'NBA 2K20' Release Date and Ultimate Preview from freemexy's blog

Is there an annual release in the sports video game world that is bigger than the yearly drop of NBA 2K? EA Sports' Madden and FIFA can make their own case, but it's not a stretch to say the upcoming release of NBA 2K20 is a major deal.NBA 2K20 MT Coins

NBA2K19 sold 12 million copies, and you can bet Take-Two Interactive has targeted even bigger numbers this year. That doesn't even touch the revenue that will be earned from microtransactions.

The madness has already begun with pre-orders, an expansive demo. This year's release cycle has been boosted by an extremely engaging development team led by gameplay producer Mike Wang, Robby Haught, Nino Samuel, Scott O'Gallagher, Zach Timmerman and Jerson Sapida.

The entire development team is communicating with the community more this year than I can remember previously. I've scoured every developer diary, and I've had the opportunity to play a near-final build for eight hours. I'm waiting on the retail copy to complete my review ahead of the September 6 release date on PS4, Xbox One, PC, and Nintendo Switch.

For now, here is a list of the 50 most important things to know about NBA 2K20 ahead of its release. I've broken them down into five categories.
Speed Kills Again - Finally, speed is again a major weapon. This return to realistic gameplay has helped to allow guards to have an advantage against bigger defenders. In recent versions of 2K, bigs have been able to guard smalls on the perimeter far too easily.
However, Ease Up on Turbo - While speed is more of a factor again, don't get too enamored with the turbo button. In my experience, it was easier to gas your player out by spamming turbo than in the past. A gassed-out player doesn't have access to all of their animations, and they move around the court more labored.
Contrary to Popular Opinion, Dribblers Aren't Nerfed - I heard a lot of early chatter about advanced dribbling being nerfed, but that's not the case. I'm not exactly Kyrie Irving on the sticks. I'm better with bigs, but I haven't had an issue performing dribble moves or chaining them once I head into 2KU. The mechanic feels slightly different, but the moves most 2K fans love to perform are still very feasible.
Bigs Feel Heavier and Stronger - When dribbling and sprinting with a frontcourt player, your controls should feel different and a little less free than they do with guards. Thankfully, that difference is present, and the distinction is more noticeable in 2K20 than I can remember in previous versions.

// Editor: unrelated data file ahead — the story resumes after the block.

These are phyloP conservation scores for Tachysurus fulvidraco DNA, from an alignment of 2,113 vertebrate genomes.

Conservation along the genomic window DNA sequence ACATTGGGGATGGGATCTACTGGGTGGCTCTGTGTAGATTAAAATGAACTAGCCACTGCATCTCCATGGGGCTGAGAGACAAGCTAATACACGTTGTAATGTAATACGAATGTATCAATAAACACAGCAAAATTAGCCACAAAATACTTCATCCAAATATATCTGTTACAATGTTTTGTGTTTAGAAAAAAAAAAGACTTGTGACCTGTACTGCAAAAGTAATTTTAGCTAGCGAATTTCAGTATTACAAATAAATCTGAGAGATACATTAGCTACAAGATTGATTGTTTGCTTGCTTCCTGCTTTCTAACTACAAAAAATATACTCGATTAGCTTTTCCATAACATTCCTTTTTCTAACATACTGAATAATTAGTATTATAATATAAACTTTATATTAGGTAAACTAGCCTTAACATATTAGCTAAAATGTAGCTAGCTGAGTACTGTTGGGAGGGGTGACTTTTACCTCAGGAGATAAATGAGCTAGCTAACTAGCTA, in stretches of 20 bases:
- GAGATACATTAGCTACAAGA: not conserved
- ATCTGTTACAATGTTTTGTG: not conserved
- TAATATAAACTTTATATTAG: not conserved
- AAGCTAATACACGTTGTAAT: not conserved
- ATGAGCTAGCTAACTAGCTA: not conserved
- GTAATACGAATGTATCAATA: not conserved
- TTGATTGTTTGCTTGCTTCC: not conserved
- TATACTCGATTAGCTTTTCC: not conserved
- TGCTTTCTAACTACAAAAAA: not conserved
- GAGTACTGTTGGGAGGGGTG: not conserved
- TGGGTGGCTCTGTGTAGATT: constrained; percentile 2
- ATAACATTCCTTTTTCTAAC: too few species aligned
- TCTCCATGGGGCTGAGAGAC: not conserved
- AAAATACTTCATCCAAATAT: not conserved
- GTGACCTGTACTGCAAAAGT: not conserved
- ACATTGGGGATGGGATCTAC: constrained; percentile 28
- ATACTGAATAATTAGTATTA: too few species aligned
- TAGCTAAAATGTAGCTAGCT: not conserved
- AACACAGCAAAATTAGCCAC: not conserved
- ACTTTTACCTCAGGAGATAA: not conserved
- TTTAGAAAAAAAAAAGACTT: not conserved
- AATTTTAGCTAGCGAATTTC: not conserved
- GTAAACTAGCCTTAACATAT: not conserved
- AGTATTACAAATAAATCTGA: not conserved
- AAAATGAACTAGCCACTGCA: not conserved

The WNBA Plays Appropriately Different - I'm thrilled to see the WNBA integrated into the game. Moreover, I love how much differently the game plays than the NBA experience. The players move differently, and in some ways, the action flows even smoother than it does with NBA players. It's not necessarily better, it's just different in a good way.
The Shot Meter Grew, But Then it Shrunk Again - When the demo was released, and during the early preview, the size of the shot meter was increased. However, at some points, members of the 2K community complained. Per Wang, the size of the shot meter was reduced back to the size it was for 2K19.
Tons of New Badges - There are more than 50 new badges in the game, and it's a welcomed addition to the game. The new badges help in almost every mode in helping to individualize each player.
Off-Ball Movement Is Far More Important - This is arguably the biggest change in gameplay. It's probably equal to the speed threshold. Playing off the ball will be a real skill, especially in Pro-Am and other team-up modes. Badges like Slippery Offball and Off-Ball Pest will be very important.
Shot Contest Rules Have Changed - 2K has removed the Shot Contest rating. Now players have to be closer to an opponent to generate a contest of any kind. With the rating gone, the level of the contest is dictated by the interior or perimeter defense rating.Read More

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